I Can’t Believe It’s Not Fiction
I have a deep love for narrative nonfiction, the kind of story that seems to leap off the pages in a way that makes you think “hey, this can’t be true.” Except that it is. While part of the appeal is learning about interesting parts of history that seem too crazy to be true, what really draws me to narrative nonfiction is the readability and great writing that make me feel like I’m immersed in a novel, when really I’m just getting to relive a fascinating part of history. Narrative nonfiction books especially draw me in when they cover some lesser-known historical moment, something that seems like a minute dot on the historical timeline but a dot that contains an immersing story, with a cast of characters that seem to jump straight off the pages of a novel.
With that, here are a few of my favorite narrative nonfiction books . . .
1. The Devil in the White City by Erik Larson
Erik Larson’s book is easily the most famous and most-read on this list (and you’ve probably seen it everywhere), but I’m going to recommend it anyways but it really is that good. The Devil in the White City tells the stories of two men—Daniel H. Burnham, the architect responsible for the construction of the Chicago World’s Fair in 1893, and H.H. Holmes, a serial killer (sometimes called America’s First Serial Killer) who is believed to have been responsible for dozens of murders that occurred around the time of the fair. Larson’s story is a sort of dual narrative, delving deeply into the details of what it took to imagine and build the famous White City of the World’s Fair and the fair’s success, as well as Dr. Holmes’s equally, but more sinisterly, successful World’s Fair Hotel and the ways in which he lured victims to their deaths. It is a deliciously creepy read, even creepier because it’s a true story.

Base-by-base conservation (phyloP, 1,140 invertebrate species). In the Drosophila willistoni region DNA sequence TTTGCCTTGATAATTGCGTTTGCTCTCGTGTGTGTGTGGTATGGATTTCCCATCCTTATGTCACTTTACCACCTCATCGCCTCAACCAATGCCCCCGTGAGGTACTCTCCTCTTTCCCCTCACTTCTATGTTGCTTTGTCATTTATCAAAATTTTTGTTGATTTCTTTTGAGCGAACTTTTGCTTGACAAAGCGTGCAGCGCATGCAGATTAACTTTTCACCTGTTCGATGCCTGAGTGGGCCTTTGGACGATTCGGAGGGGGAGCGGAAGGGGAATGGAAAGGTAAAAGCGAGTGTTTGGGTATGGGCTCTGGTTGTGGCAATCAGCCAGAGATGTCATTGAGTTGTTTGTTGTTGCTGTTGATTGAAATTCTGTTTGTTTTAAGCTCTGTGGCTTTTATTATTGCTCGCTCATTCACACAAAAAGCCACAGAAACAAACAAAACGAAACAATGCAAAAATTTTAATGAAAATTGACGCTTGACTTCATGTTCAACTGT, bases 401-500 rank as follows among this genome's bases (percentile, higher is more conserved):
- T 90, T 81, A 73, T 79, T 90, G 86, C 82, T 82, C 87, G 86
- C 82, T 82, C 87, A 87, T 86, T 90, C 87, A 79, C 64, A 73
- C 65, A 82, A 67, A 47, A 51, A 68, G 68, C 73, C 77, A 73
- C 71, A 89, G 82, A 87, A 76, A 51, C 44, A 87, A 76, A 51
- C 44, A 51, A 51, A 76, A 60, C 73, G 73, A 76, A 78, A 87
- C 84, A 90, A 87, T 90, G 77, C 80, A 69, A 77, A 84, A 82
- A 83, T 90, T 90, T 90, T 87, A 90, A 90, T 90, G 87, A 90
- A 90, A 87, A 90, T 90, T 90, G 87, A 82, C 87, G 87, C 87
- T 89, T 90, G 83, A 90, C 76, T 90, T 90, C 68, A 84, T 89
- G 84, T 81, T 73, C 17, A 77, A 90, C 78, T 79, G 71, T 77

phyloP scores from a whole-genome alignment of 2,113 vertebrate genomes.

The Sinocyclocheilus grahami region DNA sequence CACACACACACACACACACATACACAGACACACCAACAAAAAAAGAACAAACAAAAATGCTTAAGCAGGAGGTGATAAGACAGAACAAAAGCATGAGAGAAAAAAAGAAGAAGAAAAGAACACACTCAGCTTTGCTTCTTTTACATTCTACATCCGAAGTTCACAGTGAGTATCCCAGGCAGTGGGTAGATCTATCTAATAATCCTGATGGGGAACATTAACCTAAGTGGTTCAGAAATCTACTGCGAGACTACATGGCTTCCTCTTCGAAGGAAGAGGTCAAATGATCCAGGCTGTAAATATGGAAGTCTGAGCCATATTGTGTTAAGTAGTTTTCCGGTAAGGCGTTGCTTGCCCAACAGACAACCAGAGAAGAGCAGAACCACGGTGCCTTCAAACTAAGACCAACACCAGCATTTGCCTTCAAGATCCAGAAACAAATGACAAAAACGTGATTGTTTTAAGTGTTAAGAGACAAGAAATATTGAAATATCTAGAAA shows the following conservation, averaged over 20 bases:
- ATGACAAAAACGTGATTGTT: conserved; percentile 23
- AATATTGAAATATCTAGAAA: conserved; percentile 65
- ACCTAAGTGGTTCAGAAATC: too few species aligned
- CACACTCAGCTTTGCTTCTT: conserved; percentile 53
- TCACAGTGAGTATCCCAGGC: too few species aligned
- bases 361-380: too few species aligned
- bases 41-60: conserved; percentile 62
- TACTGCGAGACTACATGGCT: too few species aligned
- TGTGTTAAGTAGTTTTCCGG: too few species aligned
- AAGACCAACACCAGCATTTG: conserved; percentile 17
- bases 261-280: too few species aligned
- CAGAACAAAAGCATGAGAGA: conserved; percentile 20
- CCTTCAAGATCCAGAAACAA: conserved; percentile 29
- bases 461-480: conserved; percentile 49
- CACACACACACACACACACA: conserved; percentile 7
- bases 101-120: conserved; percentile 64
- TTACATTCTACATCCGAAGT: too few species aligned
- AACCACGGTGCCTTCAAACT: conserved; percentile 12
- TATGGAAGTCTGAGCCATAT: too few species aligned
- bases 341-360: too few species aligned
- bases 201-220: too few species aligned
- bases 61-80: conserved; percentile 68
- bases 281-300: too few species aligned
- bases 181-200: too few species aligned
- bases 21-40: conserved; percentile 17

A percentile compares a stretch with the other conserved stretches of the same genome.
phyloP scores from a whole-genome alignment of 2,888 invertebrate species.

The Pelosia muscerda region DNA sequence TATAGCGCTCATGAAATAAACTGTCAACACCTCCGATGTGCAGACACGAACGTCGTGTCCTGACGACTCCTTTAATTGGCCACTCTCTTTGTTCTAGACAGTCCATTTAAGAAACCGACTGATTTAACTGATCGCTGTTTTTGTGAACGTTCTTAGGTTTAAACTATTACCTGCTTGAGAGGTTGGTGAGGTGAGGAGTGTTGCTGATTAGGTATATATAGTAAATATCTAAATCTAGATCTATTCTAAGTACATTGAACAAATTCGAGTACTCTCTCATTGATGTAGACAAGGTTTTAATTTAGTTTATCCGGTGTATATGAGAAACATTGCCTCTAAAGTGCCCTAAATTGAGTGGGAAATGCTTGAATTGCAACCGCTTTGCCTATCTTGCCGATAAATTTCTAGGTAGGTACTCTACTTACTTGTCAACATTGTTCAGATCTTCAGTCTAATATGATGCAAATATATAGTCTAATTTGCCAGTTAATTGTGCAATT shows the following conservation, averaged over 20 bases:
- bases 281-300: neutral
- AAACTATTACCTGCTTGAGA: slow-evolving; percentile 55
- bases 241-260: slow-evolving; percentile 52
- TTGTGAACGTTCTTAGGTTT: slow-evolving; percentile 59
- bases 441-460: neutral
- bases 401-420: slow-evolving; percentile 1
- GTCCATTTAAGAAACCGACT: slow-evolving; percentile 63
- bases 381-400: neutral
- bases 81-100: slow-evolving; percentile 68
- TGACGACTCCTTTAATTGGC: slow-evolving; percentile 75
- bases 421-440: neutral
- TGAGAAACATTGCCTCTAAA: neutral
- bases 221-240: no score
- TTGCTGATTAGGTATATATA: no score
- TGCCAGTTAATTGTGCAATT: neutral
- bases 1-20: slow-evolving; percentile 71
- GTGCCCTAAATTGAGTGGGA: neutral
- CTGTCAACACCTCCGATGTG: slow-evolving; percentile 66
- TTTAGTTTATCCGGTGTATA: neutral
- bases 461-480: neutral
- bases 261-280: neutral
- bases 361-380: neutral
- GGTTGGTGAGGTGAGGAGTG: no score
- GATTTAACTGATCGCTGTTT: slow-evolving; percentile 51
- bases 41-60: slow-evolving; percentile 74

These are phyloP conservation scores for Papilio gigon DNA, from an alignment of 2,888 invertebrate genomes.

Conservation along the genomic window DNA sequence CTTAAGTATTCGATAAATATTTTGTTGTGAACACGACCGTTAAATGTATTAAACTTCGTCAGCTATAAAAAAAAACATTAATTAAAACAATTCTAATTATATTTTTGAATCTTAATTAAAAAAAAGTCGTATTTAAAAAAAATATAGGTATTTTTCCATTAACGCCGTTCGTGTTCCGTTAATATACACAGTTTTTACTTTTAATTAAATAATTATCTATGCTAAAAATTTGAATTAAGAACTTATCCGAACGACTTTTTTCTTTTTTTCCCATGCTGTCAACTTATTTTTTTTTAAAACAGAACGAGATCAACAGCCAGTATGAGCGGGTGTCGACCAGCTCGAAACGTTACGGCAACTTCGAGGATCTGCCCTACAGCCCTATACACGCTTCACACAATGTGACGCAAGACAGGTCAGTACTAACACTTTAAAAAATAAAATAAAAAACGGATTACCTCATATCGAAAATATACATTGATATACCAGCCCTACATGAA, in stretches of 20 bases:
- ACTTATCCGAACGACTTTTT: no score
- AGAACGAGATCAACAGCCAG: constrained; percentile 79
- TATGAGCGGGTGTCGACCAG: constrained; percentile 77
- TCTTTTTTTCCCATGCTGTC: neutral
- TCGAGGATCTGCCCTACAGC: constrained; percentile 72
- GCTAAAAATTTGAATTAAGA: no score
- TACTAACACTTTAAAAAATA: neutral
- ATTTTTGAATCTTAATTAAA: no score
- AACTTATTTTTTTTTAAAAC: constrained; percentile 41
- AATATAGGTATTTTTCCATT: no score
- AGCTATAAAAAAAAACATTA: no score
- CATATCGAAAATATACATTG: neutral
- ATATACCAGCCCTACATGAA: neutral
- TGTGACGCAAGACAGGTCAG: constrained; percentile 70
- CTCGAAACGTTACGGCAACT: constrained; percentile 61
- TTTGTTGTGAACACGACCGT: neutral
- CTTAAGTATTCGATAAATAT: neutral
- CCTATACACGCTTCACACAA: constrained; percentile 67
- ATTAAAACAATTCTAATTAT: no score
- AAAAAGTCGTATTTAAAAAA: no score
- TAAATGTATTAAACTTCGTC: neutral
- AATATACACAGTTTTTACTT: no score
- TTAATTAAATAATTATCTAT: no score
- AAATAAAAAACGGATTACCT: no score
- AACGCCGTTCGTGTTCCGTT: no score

2. The Floor of Heaven by Howard Blum
Ah, the Gold Rush. Blum’s book tells an absolutely fascinating tale from the Klondike era, exploring the frontier and the Klondicitis-induced dreams of the thousands that rushed northward to snag a piece of the gold rush from the Yukon. The Floor of Heaven follows the tales of three men: Charlie Siringo, a sharp-shooting cowboy who becomes one of the top Pinkerton Detectives; George Carmack, a California-born Marine adopted by an Indian tribe who makes the discovery that starts the Gold Rush; and Soapy Smith, a conman at the head of a vast criminal empire who preys on newcomers. At the heart of the story is a mystery—just who stole a fortune in gold bars from the Treadwell Mine in Alaska? The book is both a fascinating look into the Yukon Gold Rush and an extremely compelling, true-life whodunnit.
3. The Professor and the Madman by Simon Winchester